“There are no discussions between this government and the Quebec government.”
That’s part of a statement sent out by email to local reporters from natural resources minister Siobhan Coady’s office. You can’t find it on the government website or the party website. Coady was responding to a release from provincial Conservative leader Paul Davis challenging Dwight Ball to state the administration’s plans for the province’s hydro resources in Labrador.
Words matter. No one has suggested that the two governments were talking about anything. The talks would take place between Nalcor and Hydro-Quebec and, whether we take Nalcor boss Stan Marshall’s own words or the local scuttlebutt, the talks are going on between the two companies.
They can’t dodge a wrench, either
Coady and Premier Dwight Ball need to stop playing dodge-fact. They suck at it.
Coady’s misleading denial is the same as Ball’s deceptive statement mentioned in yesterday’s post that there are “no talks about Hydro-Quebec taking over Muskrat Falls.”
No one said anything about HQ “taking over” Muskrat Falls then or now. The rumble around town is that Nalcor and HQ are in talks that would see HQ taking a major role in an expanding Lower Churchill project.
To really signal the administration’s her difficulty with a simple, true statement, Coady tried to claim the Tories were “fearmongering.” That just comes across as looks silly. The simple truth is that if Nalcor and HQ weren’t talking, both Coady and Ball would have said precisely that. Based on the way Ball and Coady are carrying on, we know something’s up. We should be even more concerned given the fact that – yet again – Coady and Ball prefer to be cute rather than make simple statements that deal directly with the issue.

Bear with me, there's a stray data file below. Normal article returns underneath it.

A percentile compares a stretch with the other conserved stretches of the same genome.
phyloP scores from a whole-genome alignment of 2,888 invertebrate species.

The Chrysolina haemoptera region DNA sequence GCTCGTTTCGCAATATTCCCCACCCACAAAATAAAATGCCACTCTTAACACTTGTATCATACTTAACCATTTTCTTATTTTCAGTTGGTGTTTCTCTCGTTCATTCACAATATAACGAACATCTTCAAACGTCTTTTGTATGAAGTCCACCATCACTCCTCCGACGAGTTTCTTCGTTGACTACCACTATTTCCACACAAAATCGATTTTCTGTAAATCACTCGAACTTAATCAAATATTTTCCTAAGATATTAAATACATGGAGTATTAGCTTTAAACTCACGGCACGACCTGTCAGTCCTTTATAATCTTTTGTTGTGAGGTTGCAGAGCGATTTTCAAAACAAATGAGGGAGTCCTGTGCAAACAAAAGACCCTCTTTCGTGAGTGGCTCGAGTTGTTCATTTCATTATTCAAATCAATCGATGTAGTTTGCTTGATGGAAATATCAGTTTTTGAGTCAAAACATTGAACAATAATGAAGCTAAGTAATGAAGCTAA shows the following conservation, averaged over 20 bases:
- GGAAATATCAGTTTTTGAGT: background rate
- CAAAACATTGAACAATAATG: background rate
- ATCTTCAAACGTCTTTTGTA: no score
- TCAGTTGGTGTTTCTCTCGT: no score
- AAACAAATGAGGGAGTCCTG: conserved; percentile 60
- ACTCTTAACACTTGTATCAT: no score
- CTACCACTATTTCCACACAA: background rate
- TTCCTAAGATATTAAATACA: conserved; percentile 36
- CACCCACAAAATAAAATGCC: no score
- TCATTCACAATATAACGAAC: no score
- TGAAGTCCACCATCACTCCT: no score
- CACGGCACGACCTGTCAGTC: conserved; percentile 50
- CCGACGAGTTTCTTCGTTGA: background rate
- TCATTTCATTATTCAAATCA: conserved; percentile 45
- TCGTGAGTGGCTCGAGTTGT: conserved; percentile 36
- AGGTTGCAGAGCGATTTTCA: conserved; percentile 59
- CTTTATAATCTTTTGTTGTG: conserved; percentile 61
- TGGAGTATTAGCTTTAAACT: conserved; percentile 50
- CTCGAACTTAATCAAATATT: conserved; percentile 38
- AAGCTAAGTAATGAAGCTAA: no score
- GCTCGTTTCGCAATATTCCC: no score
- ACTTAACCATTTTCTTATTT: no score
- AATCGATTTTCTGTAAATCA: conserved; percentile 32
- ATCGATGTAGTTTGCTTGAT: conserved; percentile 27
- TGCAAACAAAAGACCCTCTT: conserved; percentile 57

Constable Clueless Strikes Again
As for the Conservatives, they don’t get off much better in the fact department. Davis’ statement said that the “Muskrat Falls project was designed to end Quebec’s longstanding stranglehold on our hydro exports by creating a new route through the Maritimes to give our province new leverage after Quebec played hardball for decades, costing us enormous amounts of potential revenue a year,.”
That was what Danny Williams claimed in 2010 but, as Williams surely knew at the time and Davis should know now, it just isn’t true. Changes to American trade rules in the late 1990s made it impossible for Quebec to trade electricity into the United States without opening up their grid to competition. They did, which is how Nalcor was able to sell electricity to Emera starting in 2009. In fact, when Williams announced the deal in 2009 he said that the deal proved the stranglehold was a thing of the past. Williams claimed the Muskrat deal with Emera broke the stranglehold, but it wasn’t true then and it isn’t true now.
The Road to Perdition
of hydro-electric development in Labrador since 1949 made it plain that by the late 1990s, two specific changes in the province’s situation brought us close to deal on Lower Churchill development. One change was the FERC rules on open access to transmission. That broke Quebec’s stranglehold on development by providing access to the shortest route between Labrador and potential, profitable markets. The second was the advent of oil production. Even at oil prices forecast in the early part of this century, oil royalties meant that Newfoundland and Labrador was no longer desperate to develop the Lower Churchill.
As a result, the primary obstacle to Labrador development became a combination of a market and transmission line capacity, not politics. Danny Williams brought superficial considerations – like politics – back into the equation. In the process, he failed to develop the Lower Churchill on a sound financial basis. He spent a lot of time trying to blame Hydro-Quebec for his failure to develop the Lower Churchill but in the end, simple economics made his project completely idiotic.